Chiselled and sharpened facelift Hyundai Creta officially revealed
Should approval be given, chances are the Creta will only become available in 2025 now that South Africa-bound no longer originate from India.
Frontal styling draws heavily from the Exter. Image: Hyundai India
Teased extensively throughout the first week of January, Hyundai has officially unwrapped the facelift Creta in India as the first major revision the Chennai-made model has received since its debut in 2019.
Different in look to the Indonesian model that premiered in 2021 with the same frontal design as the Tucson, the Creta, as evident by the teasers, now resembles the tiny Exter that sits above the Venue in Hyundai’s Indian SUV range.
Offered in five trim levels; E, EX, S, SX and SX Tech, with an optional safety package available on the S and SX, the evolution of Hyundai’s Sensual Sportiness styling language, plus Exter influence, comprises a new LED headlight design in an inverted E-setup atop the new squared-off jewelled grille.
Replacing the controversial split arrangement, the main clusters are connected by a thin full-width illuminated bar running underneath the bonnet line in a look Hyundai describes as “bold, charismatic, extraordinary and symbolic of all things impressive”.
Also, part of the update is a new bonnet, a redesigned front bumper with a chunkier lower satin silver faux skidplate, wider wheel arches and newly designed 17-inch alloy wheels on pricier derivatives.
At the rear, the E-motif continues in the design of the taillight clusters, now laid-out in a horizonal style similar to the Volkswagen T-Cross, and connected by an even thinner LED light bar.
Along with a new bumper and skidplate, Hyundai has added a new bootlid and bootlid spoiler to the mix, as well as satin silver roof rails, plus a silver accented C-pillar.
On the colour front, Abyss Black, Atlas White, Titan Grey, Ranger Khai and Fiery Red are all carried over, along with the two-tone black roof over Atlas White. New though is the mono-tone Robust Emerald Pearl.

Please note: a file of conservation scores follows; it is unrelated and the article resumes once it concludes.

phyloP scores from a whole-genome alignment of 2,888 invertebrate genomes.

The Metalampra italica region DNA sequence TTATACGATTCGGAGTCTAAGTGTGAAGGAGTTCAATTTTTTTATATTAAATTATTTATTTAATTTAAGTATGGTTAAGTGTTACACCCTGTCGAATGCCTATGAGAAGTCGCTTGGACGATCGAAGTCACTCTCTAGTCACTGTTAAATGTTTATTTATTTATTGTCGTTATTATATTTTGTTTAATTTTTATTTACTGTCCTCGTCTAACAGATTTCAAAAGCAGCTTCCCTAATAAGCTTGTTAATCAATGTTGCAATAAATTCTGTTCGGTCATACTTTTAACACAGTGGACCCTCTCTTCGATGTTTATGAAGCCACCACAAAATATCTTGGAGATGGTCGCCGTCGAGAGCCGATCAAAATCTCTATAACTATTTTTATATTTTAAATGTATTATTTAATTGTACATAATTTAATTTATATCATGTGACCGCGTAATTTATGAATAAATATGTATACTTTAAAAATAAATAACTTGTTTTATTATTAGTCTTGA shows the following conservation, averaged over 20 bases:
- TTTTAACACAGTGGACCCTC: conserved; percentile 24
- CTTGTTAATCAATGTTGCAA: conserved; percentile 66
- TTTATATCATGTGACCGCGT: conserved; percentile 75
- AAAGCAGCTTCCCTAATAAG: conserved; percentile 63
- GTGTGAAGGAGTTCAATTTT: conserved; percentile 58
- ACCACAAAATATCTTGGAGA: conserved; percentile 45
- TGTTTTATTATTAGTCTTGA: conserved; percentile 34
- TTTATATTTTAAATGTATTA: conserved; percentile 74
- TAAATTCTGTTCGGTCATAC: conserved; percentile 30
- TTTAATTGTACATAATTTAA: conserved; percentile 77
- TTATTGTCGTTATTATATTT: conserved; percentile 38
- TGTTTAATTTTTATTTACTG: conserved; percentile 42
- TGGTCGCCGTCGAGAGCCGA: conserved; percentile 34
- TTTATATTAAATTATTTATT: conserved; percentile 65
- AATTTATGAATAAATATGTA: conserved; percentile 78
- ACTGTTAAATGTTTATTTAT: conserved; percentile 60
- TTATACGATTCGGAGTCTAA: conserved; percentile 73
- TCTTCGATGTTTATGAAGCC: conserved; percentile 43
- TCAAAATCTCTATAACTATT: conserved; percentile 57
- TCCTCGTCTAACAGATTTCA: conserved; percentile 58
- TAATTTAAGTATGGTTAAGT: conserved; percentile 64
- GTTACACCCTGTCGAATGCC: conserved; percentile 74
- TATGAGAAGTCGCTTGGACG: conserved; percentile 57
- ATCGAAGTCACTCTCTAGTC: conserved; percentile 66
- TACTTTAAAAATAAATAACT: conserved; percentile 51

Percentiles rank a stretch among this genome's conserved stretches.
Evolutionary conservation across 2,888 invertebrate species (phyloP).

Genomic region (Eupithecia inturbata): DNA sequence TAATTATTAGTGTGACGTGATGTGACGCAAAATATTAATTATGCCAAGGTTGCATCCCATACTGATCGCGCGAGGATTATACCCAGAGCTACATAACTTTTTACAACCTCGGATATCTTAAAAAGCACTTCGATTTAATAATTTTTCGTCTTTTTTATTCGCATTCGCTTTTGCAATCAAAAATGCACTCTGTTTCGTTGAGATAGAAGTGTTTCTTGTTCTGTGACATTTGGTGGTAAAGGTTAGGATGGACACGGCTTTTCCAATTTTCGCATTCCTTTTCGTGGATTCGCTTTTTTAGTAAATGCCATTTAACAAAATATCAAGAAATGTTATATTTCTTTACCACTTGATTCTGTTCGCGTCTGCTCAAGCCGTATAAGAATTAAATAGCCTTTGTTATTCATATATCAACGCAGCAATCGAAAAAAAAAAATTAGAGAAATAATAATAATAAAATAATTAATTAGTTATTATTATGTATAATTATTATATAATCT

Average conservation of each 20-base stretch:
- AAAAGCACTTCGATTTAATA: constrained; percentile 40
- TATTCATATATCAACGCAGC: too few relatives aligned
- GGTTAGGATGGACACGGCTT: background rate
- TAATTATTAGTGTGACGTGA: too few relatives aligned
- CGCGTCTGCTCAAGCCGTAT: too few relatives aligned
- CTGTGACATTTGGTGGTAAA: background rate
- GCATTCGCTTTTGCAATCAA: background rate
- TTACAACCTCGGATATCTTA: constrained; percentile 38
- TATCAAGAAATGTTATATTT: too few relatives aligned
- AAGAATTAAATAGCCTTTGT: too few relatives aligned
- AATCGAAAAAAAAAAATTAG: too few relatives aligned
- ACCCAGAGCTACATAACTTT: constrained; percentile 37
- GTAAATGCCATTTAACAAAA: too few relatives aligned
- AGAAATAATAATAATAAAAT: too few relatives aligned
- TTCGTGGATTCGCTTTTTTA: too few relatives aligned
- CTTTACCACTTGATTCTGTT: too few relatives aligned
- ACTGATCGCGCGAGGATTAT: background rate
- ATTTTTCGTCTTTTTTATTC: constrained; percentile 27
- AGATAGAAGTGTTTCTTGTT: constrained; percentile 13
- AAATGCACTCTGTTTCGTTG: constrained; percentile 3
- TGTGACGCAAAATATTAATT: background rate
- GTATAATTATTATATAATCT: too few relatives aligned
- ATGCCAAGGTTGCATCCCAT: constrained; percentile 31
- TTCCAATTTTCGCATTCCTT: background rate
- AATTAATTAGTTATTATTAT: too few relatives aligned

Inside, the Creta’s reworkings are just as extensive and comprises an updated centre console, a new dual-zone climate control panel still with physical buttons but with a digital display, a shelf below the centrally placed air vents on the passenger’s side, and more premium materials.
As part of the dashboard having undergone a complete redesign, the biggest highlight is the new dual 10.25-inch infotainment system and instrument cluster derived from the facelift Palisade and Staria.
Standard only on the SX with the safety package, the former, on its own, comes standard SX and SX Tech, but not on the EX and pair of S models that utilise a new eight-inch display. A conventional LCD features on the entry-level E.
For its part, a conventional analogue cluster with a 4.2-inch TFT display is standard on all but the mentioned SX, in addition to an eight-speaker Bose sound system expanded to the SX Tech as well.
Depending on the trim level, safety or updated on the safety side is a 360-degree surround-view camera system, Blind Spot Monitoring, Forward Collision Assist, Adaptive Cruise Control, Rear Cross Traffic Alert, Lane Keep Assist, Junction Assist, Lane Departure Warning, Safe Exit Alert Lead Vehicle Alert, Lane Follow Assist and across all trim levels, six airbags.
Same dimensions, new engine
Dimensionally, Hyundai has not made any alterations and as such, the Creta still measures 4 330 mm long, 1 790 mm wide and 1 635 mm while riding on a wheelbase of 2 610 mm. Claimed ground clearance is still 190 mm and boot space 433-litres with the rear seats up.
As mentioned, the Creta carries over two of the pre-facelift model’s three engines, but not the previous range-topping 1.4 T-GDI that made 103kW/242Nm.
Now residing in its place is the 1.5 T-GDI from the seven-seat Alcazar, known as the Grand Creta in South Africa, that makes 118kW/253Nm.
Delivering the amount of twist to the front axle, as in all other models, is a seven-speed dual-clutch transmission.
As for the retained powerplants, both displace 1.5-litres with the normally aspirated petrol producing 85kW/144Nm and the turbodiesel 85kW/250Nm.
Connected to both is a six-speed manual gearbox or a six-speed torque-converter automatic in the case of the oil-burner.
For the petrol, Hyundai has opted for its in-house developed CVT called IVT or Intelligent Variable Transmission.
Not South Africa ready, yet
Now available, pricing kicks-off at Rs 1 099 900 (R250 370) for the manual-only 1.5 E and ends at Rs 1 999 999 (R455 219) for both the dual-clutch T-GDI and automatic diesel SX equipped with the safety pack,
For now, it remains unknown as to whether the facelift Creta will make its way to South Africa as a changing in sourcing two years ago resulted in it now originating from the Cikarang plant in Indonesia rather than India.
Should approval be given though, expect Hyundai South Africa to only make the updated Creta available either towards the end of the year or in early 2025.